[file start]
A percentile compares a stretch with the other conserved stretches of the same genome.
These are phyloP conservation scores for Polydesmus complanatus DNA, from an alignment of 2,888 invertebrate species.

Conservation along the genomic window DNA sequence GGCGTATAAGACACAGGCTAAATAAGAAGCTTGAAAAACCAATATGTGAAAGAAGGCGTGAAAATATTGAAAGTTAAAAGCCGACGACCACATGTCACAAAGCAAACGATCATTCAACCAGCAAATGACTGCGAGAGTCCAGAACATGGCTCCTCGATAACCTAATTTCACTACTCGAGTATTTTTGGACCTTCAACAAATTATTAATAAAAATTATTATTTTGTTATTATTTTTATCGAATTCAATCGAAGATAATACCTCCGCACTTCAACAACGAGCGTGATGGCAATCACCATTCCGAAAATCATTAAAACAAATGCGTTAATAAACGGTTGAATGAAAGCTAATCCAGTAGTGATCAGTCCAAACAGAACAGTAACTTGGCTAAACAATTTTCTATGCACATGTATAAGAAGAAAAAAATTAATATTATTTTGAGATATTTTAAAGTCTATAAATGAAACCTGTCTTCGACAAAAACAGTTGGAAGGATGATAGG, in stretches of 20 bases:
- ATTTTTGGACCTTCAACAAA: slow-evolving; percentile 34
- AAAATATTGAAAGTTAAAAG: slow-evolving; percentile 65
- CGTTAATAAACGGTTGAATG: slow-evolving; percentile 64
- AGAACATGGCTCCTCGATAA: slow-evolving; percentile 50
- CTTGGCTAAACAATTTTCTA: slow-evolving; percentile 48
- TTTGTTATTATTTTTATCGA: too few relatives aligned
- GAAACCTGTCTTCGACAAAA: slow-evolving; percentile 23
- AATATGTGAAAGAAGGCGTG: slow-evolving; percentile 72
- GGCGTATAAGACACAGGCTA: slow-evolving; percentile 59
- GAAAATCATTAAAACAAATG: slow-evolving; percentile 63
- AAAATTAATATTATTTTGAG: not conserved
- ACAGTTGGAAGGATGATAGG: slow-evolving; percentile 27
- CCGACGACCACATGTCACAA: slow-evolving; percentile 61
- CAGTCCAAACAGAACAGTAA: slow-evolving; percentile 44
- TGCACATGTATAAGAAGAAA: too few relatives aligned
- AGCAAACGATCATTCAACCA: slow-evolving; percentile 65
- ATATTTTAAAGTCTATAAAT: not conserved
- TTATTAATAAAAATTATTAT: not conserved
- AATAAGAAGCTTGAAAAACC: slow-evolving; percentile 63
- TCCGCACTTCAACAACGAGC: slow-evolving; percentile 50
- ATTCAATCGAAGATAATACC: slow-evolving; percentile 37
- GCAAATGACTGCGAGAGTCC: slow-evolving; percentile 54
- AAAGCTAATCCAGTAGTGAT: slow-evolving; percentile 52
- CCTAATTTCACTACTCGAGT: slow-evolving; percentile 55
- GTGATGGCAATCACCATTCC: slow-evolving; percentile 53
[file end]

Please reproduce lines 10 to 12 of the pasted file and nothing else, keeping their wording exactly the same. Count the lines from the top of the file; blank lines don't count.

- GAAACCTGTCTTCGACAAAA: slow-evolving; percentile 23
- AATATGTGAAAGAAGGCGTG: slow-evolving; percentile 72
- GGCGTATAAGACACAGGCTA: slow-evolving; percentile 59